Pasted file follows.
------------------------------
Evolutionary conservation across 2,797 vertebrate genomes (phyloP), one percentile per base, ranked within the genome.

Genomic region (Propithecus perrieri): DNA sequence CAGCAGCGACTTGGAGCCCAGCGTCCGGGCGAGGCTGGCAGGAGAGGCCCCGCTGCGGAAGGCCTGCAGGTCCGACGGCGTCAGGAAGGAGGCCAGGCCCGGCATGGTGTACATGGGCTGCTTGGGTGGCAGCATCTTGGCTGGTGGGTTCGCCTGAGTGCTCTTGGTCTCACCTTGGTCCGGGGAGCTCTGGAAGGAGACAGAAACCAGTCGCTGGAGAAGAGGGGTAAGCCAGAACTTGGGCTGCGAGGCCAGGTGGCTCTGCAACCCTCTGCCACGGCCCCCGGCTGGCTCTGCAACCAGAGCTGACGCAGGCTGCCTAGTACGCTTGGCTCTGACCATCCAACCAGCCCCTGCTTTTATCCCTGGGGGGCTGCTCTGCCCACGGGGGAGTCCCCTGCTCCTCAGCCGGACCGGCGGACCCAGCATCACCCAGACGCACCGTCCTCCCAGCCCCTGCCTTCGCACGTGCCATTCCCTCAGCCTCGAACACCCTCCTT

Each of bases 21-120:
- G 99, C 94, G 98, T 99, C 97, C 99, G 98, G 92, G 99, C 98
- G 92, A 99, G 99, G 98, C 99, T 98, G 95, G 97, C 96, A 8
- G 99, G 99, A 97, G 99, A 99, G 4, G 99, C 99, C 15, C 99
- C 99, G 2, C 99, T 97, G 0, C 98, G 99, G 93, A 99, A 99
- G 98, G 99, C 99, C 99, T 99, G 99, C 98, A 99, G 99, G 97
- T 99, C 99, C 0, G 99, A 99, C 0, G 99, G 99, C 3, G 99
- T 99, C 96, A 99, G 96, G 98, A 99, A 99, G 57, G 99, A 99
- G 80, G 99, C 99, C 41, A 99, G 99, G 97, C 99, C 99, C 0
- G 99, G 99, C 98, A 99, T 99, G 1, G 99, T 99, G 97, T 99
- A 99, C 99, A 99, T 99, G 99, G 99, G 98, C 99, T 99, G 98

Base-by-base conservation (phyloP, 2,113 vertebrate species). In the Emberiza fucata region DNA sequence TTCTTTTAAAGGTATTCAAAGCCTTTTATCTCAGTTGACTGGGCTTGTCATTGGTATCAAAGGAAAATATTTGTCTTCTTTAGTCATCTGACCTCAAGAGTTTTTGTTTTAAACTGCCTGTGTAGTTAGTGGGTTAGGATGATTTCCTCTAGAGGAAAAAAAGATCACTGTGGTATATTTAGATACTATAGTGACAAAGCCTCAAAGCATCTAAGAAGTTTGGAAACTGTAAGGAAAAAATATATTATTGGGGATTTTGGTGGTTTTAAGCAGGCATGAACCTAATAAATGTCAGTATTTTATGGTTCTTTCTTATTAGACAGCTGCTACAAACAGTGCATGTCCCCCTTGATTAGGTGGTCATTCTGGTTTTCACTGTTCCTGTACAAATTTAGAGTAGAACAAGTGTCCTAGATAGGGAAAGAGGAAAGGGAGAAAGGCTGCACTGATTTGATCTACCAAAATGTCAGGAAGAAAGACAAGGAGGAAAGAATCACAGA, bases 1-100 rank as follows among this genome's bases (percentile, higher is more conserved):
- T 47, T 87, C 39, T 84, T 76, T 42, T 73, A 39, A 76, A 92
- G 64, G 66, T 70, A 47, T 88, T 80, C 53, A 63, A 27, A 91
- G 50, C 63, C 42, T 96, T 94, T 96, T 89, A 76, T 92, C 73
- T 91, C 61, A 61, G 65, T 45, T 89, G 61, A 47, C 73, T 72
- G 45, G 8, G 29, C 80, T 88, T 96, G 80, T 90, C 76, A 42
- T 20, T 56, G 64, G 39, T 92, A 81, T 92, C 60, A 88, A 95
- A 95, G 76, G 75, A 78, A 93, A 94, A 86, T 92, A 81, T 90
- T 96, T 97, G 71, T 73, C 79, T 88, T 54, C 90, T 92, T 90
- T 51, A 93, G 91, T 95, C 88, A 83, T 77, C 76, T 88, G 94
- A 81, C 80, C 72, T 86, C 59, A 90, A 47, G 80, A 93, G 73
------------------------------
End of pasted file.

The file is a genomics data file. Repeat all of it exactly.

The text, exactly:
Evolutionary conservation across 2,797 vertebrate genomes (phyloP), one percentile per base, ranked within the genome.

Genomic region (Propithecus perrieri): DNA sequence CAGCAGCGACTTGGAGCCCAGCGTCCGGGCGAGGCTGGCAGGAGAGGCCCCGCTGCGGAAGGCCTGCAGGTCCGACGGCGTCAGGAAGGAGGCCAGGCCCGGCATGGTGTACATGGGCTGCTTGGGTGGCAGCATCTTGGCTGGTGGGTTCGCCTGAGTGCTCTTGGTCTCACCTTGGTCCGGGGAGCTCTGGAAGGAGACAGAAACCAGTCGCTGGAGAAGAGGGGTAAGCCAGAACTTGGGCTGCGAGGCCAGGTGGCTCTGCAACCCTCTGCCACGGCCCCCGGCTGGCTCTGCAACCAGAGCTGACGCAGGCTGCCTAGTACGCTTGGCTCTGACCATCCAACCAGCCCCTGCTTTTATCCCTGGGGGGCTGCTCTGCCCACGGGGGAGTCCCCTGCTCCTCAGCCGGACCGGCGGACCCAGCATCACCCAGACGCACCGTCCTCCCAGCCCCTGCCTTCGCACGTGCCATTCCCTCAGCCTCGAACACCCTCCTT

Each of bases 21-120:
- G 99, C 94, G 98, T 99, C 97, C 99, G 98, G 92, G 99, C 98
- G 92, A 99, G 99, G 98, C 99, T 98, G 95, G 97, C 96, A 8
- G 99, G 99, A 97, G 99, A 99, G 4, G 99, C 99, C 15, C 99
- C 99, G 2, C 99, T 97, G 0, C 98, G 99, G 93, A 99, A 99
- G 98, G 99, C 99, C 99, T 99, G 99, C 98, A 99, G 99, G 97
- T 99, C 99, C 0, G 99, A 99, C 0, G 99, G 99, C 3, G 99
- T 99, C 96, A 99, G 96, G 98, A 99, A 99, G 57, G 99, A 99
- G 80, G 99, C 99, C 41, A 99, G 99, G 97, C 99, C 99, C 0
- G 99, G 99, C 98, A 99, T 99, G 1, G 99, T 99, G 97, T 99
- A 99, C 99, A 99, T 99, G 99, G 99, G 98, C 99, T 99, G 98

Base-by-base conservation (phyloP, 2,113 vertebrate species). In the Emberiza fucata region DNA sequence TTCTTTTAAAGGTATTCAAAGCCTTTTATCTCAGTTGACTGGGCTTGTCATTGGTATCAAAGGAAAATATTTGTCTTCTTTAGTCATCTGACCTCAAGAGTTTTTGTTTTAAACTGCCTGTGTAGTTAGTGGGTTAGGATGATTTCCTCTAGAGGAAAAAAAGATCACTGTGGTATATTTAGATACTATAGTGACAAAGCCTCAAAGCATCTAAGAAGTTTGGAAACTGTAAGGAAAAAATATATTATTGGGGATTTTGGTGGTTTTAAGCAGGCATGAACCTAATAAATGTCAGTATTTTATGGTTCTTTCTTATTAGACAGCTGCTACAAACAGTGCATGTCCCCCTTGATTAGGTGGTCATTCTGGTTTTCACTGTTCCTGTACAAATTTAGAGTAGAACAAGTGTCCTAGATAGGGAAAGAGGAAAGGGAGAAAGGCTGCACTGATTTGATCTACCAAAATGTCAGGAAGAAAGACAAGGAGGAAAGAATCACAGA, bases 1-100 rank as follows among this genome's bases (percentile, higher is more conserved):
- T 47, T 87, C 39, T 84, T 76, T 42, T 73, A 39, A 76, A 92
- G 64, G 66, T 70, A 47, T 88, T 80, C 53, A 63, A 27, A 91
- G 50, C 63, C 42, T 96, T 94, T 96, T 89, A 76, T 92, C 73
- T 91, C 61, A 61, G 65, T 45, T 89, G 61, A 47, C 73, T 72
- G 45, G 8, G 29, C 80, T 88, T 96, G 80, T 90, C 76, A 42
- T 20, T 56, G 64, G 39, T 92, A 81, T 92, C 60, A 88, A 95
- A 95, G 76, G 75, A 78, A 93, A 94, A 86, T 92, A 81, T 90
- T 96, T 97, G 71, T 73, C 79, T 88, T 54, C 90, T 92, T 90
- T 51, A 93, G 91, T 95, C 88, A 83, T 77, C 76, T 88, G 94
- A 81, C 80, C 72, T 86, C 59, A 90, A 47, G 80, A 93, G 73